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Emotions have no place in Investing

“Black and white shot of historic building with columns in Montreal with clear sky” by Etienne Martin on Unsplash

HDFC Bank has been 50-bagger in the last 15 years! That is, if you’d invested Rs 10,000 in the shares of HDFC Bank in 2003, you’d be sitting on Rs 500,000 today. It would’ve been a life-changing and a career-changing experience!

And now, HDFC Bank’s subsidiary- HDFC Asset Management Company (HDFC AMC) is coming out with it’s Initial Public Offering (IPO). Should you invest in it? Before we answer that, let’s consider a few things.

We are all genetically programmed to conserve energy. Energy was the currency of hunter-gatherers’ era. Even though today we have many currencies — real and virtual, our internal programming understands only one — energy. And we are designed to conserve it.

Decision making expends energy. Therefore we inherently dislike it and are programmed to like shortcuts that help us make a decision without expending too much energy. If you find yourself jumping to conclusions or concluding first and rationalizing it later, you now know why.

What would some of the shortcuts be that we’d normally use to arrive at the decision on whether to purchase shares of HDFC AMC or not?

  1. Association. Association transfers the likable or dislikable qualities from one to another. HDFC Bank is liked and so HDFC AMC becomes likable. Since HDFC Bank has been a 50-bagger, it’s very likely that the other one would also be a multi-bagger.
  2. Liking. A dear friend of mine subscribed to an IPO, because he liked the sales lady and since she was so nice, he thought he’d help her with her targets.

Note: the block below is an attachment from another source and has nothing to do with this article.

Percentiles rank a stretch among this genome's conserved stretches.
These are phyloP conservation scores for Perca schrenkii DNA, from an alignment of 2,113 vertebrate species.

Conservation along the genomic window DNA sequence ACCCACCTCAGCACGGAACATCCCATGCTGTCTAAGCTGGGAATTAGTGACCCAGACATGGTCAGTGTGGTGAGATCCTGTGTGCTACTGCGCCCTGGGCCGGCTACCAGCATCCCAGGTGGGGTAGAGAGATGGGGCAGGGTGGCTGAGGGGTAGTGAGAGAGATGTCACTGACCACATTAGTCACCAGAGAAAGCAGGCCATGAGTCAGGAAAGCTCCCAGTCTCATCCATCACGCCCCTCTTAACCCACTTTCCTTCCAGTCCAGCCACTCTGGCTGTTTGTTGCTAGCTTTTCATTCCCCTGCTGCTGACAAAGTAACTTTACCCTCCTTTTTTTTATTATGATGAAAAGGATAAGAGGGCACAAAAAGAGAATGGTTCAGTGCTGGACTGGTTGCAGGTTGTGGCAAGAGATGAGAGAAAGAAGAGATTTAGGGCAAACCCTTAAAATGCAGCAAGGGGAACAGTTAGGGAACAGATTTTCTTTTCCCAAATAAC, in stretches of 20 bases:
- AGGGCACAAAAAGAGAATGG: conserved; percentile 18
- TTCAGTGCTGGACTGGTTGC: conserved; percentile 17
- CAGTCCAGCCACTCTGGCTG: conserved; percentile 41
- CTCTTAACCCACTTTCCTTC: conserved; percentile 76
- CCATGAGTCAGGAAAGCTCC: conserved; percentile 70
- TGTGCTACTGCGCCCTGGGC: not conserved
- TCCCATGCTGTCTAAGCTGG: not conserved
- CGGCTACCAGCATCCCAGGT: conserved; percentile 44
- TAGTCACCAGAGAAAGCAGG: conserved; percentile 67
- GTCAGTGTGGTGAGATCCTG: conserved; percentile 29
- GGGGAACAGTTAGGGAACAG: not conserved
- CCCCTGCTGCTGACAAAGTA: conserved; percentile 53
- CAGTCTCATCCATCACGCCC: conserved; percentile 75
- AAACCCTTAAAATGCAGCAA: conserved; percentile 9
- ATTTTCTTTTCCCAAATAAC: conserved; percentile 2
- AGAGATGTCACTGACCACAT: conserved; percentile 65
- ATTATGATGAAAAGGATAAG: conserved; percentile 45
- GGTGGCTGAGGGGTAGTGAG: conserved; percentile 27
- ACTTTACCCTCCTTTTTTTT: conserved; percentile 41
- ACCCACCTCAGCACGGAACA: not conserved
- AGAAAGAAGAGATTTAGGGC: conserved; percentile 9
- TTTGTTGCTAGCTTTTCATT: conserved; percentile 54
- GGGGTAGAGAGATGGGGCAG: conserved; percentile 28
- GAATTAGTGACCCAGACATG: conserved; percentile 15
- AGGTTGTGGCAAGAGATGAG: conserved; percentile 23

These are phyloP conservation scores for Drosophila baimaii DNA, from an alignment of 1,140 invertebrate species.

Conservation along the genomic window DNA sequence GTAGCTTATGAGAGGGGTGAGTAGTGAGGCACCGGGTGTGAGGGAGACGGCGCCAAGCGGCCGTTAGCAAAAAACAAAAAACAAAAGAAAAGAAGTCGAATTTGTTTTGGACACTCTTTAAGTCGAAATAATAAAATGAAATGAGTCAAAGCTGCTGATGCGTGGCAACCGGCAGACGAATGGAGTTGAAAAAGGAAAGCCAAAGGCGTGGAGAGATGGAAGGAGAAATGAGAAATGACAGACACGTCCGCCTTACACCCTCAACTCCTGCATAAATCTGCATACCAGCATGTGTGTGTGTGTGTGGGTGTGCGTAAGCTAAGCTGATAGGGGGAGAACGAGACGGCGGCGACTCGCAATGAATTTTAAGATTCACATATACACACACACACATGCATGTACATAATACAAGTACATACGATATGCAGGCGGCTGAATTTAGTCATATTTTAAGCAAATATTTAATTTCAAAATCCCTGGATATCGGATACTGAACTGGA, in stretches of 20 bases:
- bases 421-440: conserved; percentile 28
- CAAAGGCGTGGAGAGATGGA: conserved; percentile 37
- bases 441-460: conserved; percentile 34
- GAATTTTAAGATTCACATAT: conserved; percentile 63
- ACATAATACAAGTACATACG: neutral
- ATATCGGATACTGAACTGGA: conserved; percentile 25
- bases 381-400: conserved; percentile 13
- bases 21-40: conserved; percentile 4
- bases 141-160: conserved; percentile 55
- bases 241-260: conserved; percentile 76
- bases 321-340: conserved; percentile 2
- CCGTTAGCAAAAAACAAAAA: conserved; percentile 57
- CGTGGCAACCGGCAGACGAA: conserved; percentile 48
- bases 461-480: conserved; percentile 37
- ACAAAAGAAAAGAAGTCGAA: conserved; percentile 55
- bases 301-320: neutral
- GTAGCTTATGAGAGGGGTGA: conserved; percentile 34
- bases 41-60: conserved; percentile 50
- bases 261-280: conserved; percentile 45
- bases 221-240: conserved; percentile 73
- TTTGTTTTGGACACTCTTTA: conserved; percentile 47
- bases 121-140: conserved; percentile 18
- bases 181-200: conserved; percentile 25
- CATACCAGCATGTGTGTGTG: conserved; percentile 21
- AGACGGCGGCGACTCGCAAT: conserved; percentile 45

3. Deprival. You are probably thinking — “I missed buying HDFC Bank and therefore I missed out on that life-changing investment. I also missed out on the AMC that got listed the last time and went onto become a multi-bagger. Therefore I won’t be deprived this time. I just won’t.
  4. Social proof. “Everyone I know and their uncle is buying this. Heck, the IPO is even oversubscribed! Even if I am wrong, at least I won’t be the only one.”
  5. Fear of missing out, Envy and Regret. “If I buy, and it turns out to be a dud, at least I won’t be the only one that lost money. But if I don’t buy and everyone else buys and it turns out to be another HDFC Bank, how can I live with myself then? Therefore it’s better to buy rather than not buy and regret later.

So on and so forth. We mix fear, greed, envy, regret and other emotions into what should ideally be an emotionless process. As you can see, the decision to buy or not is already foregone and only thing left is to come up the rationalization. “I bought it because…” (you can fill the blanks with smart sound bytes).

But as Warren Buffett cautions-

If you can’t control your emotions, you can’t control your money.

Therefore the decision to buy HDFC AMC or not should not be driven by emotions but instead by rationality. You should be able to write down a small thesis on why HDFC AMC is likely to generate more profits in the future and if it’s available at a discount to it’s intrinsic value. If you are unable to come up with an emotion-free thesis for why you should buy, it’s better to move on.